A recurring theme has been popping up in our college community lately and it comes down to one word -- persistence. On our campus, my colleagues and I constantly look for and evaluate tools that can best help our students stay in college and finish their degrees.
Persistence brings to mind four of our students who entered the Chicago Mercantile Exchange Trading Competition last spring. Out of 164 teams competing from the U.S. and internationally, our team placed fourth just below Princeton University. The team practiced trading by getting up at four a.m. daily to day-trade in the hours before classes. Sometimes team members even slept in the college trading room. They never gave up, and their determination and consistency paid off when they came home from Chicago with a prize and several job offers.
But what if a student doesn't understand, for example, the fundamentals of financial instruments such as credit cards, checking and savings accounts, student loans, and more? By the time students are college age, finances can become a hurdle that challenges learning success. While our traders are financially literate, many students are not. According to the American Institutes for Research report, 'The Cost of First-Year Student Attrition in America's Four-Year Colleges and Universities,' freshmen attrition has cost higher education institutions billions of dollars in net tuition revenue over recent years. Many factors contribute to students leaving college, and financial circumstance is one of them. One of the tools our college has developed to mitigate this problem and to equip students with life skills is a required, one-unit freshman course called Personal Finance for College.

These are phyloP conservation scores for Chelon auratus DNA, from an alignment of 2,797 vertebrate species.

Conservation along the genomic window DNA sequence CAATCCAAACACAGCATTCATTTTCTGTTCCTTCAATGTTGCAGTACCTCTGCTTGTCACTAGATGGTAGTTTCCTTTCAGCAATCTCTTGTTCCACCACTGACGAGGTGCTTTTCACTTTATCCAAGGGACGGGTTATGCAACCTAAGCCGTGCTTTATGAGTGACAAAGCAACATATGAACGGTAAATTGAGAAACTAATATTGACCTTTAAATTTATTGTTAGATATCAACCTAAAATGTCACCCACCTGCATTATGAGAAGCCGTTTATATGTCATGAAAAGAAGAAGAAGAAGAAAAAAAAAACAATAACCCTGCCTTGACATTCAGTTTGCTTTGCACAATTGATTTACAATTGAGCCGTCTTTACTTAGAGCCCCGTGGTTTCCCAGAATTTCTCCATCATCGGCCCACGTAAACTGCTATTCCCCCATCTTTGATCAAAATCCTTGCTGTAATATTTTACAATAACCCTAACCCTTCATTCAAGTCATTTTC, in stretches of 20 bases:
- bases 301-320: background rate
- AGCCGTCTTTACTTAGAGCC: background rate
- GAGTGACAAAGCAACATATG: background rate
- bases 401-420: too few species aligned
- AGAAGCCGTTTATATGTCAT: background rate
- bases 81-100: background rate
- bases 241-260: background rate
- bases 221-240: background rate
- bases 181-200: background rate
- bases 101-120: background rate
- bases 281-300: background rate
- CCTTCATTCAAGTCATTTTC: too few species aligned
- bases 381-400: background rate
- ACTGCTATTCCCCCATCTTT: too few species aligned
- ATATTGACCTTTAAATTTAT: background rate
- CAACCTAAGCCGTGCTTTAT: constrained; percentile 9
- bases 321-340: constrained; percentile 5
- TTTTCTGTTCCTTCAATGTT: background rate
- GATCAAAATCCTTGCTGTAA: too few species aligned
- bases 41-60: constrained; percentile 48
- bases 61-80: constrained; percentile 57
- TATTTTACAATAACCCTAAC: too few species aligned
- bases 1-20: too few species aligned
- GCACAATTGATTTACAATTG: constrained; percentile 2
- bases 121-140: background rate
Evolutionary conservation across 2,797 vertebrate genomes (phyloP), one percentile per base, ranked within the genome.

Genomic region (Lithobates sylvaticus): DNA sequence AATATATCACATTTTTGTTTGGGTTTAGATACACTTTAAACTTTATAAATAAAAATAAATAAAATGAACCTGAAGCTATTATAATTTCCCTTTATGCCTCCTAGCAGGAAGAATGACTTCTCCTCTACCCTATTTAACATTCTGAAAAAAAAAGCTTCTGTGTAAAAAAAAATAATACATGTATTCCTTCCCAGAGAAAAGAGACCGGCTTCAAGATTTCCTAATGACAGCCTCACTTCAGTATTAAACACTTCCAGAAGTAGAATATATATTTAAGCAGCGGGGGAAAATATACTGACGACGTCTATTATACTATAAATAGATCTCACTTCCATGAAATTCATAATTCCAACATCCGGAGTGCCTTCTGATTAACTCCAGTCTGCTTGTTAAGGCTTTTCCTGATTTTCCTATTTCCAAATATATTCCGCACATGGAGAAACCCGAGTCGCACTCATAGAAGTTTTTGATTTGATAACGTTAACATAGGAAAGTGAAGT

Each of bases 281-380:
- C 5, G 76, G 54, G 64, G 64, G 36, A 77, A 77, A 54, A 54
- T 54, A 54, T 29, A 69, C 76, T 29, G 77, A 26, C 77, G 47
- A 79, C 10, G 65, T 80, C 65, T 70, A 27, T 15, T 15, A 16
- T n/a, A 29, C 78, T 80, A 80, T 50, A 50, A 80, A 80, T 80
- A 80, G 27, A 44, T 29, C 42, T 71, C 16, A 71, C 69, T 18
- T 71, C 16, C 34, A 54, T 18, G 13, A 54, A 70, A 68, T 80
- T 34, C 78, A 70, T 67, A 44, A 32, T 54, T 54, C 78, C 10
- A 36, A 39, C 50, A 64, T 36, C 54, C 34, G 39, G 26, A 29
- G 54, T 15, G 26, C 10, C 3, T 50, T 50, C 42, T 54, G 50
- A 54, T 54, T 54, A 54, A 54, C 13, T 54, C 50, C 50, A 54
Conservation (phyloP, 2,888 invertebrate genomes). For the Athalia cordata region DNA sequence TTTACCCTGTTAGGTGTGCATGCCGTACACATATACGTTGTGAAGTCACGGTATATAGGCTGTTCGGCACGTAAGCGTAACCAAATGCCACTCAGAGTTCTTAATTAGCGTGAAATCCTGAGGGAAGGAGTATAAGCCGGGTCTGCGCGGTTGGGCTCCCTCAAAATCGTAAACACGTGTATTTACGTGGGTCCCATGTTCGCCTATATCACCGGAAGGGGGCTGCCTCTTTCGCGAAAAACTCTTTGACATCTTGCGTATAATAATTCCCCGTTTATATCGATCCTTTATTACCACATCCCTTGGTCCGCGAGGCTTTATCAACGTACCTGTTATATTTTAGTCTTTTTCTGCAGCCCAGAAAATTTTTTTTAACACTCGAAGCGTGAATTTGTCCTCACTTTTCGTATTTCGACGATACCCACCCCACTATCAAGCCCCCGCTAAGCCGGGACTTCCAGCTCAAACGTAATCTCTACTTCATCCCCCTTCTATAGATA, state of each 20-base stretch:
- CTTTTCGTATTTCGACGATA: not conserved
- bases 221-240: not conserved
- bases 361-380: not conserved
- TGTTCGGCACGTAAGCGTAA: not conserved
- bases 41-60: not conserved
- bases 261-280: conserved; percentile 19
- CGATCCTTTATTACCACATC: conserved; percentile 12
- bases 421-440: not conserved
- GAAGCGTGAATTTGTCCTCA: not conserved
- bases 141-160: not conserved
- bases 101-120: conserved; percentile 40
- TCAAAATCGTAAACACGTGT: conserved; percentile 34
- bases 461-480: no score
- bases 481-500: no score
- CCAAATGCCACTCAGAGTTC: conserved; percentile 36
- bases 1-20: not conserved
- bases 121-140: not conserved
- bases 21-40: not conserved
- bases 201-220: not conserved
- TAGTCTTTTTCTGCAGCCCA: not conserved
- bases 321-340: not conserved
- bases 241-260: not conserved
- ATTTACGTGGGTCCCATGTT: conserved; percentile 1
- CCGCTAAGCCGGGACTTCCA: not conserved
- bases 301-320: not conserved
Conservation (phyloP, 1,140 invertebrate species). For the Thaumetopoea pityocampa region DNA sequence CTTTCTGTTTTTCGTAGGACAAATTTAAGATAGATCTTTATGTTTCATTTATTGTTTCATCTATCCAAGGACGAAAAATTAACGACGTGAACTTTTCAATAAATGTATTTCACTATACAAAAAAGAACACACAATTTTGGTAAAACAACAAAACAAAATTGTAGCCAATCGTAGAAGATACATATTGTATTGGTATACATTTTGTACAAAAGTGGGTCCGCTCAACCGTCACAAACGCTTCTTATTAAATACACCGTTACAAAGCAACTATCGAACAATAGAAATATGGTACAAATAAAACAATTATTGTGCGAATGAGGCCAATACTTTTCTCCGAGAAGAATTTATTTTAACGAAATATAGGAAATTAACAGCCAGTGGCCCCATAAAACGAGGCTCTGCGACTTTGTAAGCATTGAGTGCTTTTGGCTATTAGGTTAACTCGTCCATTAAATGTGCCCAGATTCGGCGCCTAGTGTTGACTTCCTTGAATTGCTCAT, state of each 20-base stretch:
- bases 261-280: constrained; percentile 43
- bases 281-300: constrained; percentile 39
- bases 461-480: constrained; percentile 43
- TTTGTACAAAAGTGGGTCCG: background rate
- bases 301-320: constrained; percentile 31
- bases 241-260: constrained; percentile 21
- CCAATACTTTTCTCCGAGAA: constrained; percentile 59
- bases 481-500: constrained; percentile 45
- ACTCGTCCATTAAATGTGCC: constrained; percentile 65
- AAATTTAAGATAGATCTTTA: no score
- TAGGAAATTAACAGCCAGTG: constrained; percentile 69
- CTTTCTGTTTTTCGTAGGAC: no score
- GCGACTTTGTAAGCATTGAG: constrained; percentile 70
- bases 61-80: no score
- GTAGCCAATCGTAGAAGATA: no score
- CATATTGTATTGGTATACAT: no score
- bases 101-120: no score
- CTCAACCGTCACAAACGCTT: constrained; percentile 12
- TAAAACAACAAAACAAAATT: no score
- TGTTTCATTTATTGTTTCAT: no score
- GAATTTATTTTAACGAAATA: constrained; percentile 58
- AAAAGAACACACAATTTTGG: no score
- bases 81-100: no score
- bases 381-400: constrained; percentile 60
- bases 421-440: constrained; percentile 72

To discuss the possible relationship between student financial understanding and college completion, on January 18, 2013, our college, with a generous contribution from Citi Community Development, will host the Financial Literacy and College Persistence Conference. Some of the leading researchers in the field will attend, including Dr. Vincent Tinto of Syracuse University. First year experience (FYE) administrators, non-profits, and academicians looking for ways to keep students in school will discuss cutting-edge research and curriculum development. If there is a positive connection between student understanding of personal finance and college persistence, higher education can and should ramp up its efforts to develop appropriate tools to help more students achieve their degrees.
The other day, I listened to one of our professors, Ron Kovas, give a keynote speech at our annual SBA (School of Business) Day. Kovas was a leading executive at J. Walter Thompson, with clients including British Airways, Chevron, Disney, Ford, Goodyear, and Ralston Purina. After sharing his story of business success with students, he summarized by saying that the three most important points to succeeding in business are: 1. Persistence, 2. Persistence, 3. Persistence. Education prepares students so that they can recognize opportunity and act on it.
As Abraham Lincoln is often quoted, "I will prepare and some day my chance will come."